Parents are once again being warned to keep laundry detergent packets out of reach of children after a new trend has kids purposely eating them on a dare.
While previous warnings have centered on the risk of toddlers accidentally consuming the packets, an increasing number of videos have appeared on YouTube showing teens eating the laundry pods in what’s often called the “Tide Pod challenge.”
So far this year, poison control centers have reported about 37 exposures to laundry detergent capsules among teens, with about half reported as intentional, according to a recent Washington Post article. In 2017, there were about 220 teen exposures to the packets, 25 percent of which were intentional.
It’s an extremely dangerous trend, since the pods contain ultra-concentrated detergent that’s considered toxic. Potential health effects from consuming one include seizures, pulmonary edema, respiratory arrest, coma and death, the American Association of Poison Control Centers warned in a recent press release about the challenge.
“The ‘laundry packet challenge’ is neither funny nor without serious health implications,” Stephen Kaminski, CEO and executive director of the association, said in the news release. “The intentional misuse of these products poses a real threat to the health of individuals. We have seen a large spike in single-load laundry packet exposures among teenagers since these videos have been uploaded.”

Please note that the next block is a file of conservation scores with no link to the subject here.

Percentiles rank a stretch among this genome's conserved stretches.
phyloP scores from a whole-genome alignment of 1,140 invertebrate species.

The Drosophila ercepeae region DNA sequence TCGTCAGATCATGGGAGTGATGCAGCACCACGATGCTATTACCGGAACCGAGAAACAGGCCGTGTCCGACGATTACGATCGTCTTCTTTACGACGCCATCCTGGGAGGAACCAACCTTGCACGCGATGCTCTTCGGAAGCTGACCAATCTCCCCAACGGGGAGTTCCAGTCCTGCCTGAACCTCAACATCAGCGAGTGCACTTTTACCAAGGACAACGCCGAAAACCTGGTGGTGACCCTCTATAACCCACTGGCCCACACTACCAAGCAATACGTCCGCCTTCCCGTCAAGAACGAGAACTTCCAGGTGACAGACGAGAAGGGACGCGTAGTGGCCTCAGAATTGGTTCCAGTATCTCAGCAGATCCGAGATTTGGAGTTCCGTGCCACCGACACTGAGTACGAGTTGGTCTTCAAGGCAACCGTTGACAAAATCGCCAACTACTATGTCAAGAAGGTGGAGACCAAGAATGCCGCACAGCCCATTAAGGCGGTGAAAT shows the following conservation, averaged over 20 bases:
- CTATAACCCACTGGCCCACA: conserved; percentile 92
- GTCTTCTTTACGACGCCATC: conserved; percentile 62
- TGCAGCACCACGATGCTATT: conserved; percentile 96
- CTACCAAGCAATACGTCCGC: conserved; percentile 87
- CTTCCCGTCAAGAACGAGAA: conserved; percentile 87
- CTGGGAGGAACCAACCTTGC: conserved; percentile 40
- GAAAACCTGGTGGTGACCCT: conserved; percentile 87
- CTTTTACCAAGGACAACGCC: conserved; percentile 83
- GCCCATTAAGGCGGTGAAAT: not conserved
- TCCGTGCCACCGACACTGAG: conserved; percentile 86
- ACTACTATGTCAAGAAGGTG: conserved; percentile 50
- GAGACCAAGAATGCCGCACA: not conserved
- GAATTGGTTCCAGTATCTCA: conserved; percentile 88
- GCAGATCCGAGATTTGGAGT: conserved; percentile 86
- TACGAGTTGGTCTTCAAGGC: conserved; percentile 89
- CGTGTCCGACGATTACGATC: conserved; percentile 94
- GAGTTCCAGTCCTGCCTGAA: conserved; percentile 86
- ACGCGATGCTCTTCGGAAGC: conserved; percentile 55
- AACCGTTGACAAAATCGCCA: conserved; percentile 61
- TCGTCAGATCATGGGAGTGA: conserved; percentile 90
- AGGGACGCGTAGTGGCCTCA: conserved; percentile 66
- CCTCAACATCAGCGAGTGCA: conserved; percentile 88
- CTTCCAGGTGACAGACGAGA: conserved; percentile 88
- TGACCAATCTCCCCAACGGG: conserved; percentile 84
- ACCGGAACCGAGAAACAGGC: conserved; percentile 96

The Tide Pod challenge is one of many concerning “YouTube challenges” gaining traction on the popular site. Fortunately, YouTube is apparently responding to the alarming trend by removing as many harmful videos as possible, Buzzfeed reports.
“YouTube’s Community Guidelines prohibit content that’s intended to encourage dangerous activities that have an inherent risk of physical harm. We work to quickly remove flagged videos that violate our policies,” the video sharing site said in a statement. “The company considers removing videos when users flag them, and people whose videos are removed risk their entire channel being deleted if they have accrued too many ‘strikes.'”
Tide is also responding to the issue by reminding people that detergent pods are for “DOING LAUNDRY. Nothing else,” Time reports.
“Our Product is absolutely not to be consumed,” the company recently wrote on Twitter in response to a user who reported eating a pod. “(Please), if you have, drink a glass of water or milk and contact the Poison Control Center (800-222-1222) or a Doctor Immediately.”
The U.S. Consumer Product Safety Commission issued an advisory in 2013 about the risk of eating the capsules, warning that it could cause loss of consciousness, vomiting, drowsiness, throat swelling or difficulty breathing.
The CPSC recommends that parents keep the pods sealed in original packaging, in a locked cabinet and out of kid’s reach. If they are swallowed or if any exposure to the eyes or mouth occurs, parents should call Poison Control immediately at 800-222-1222.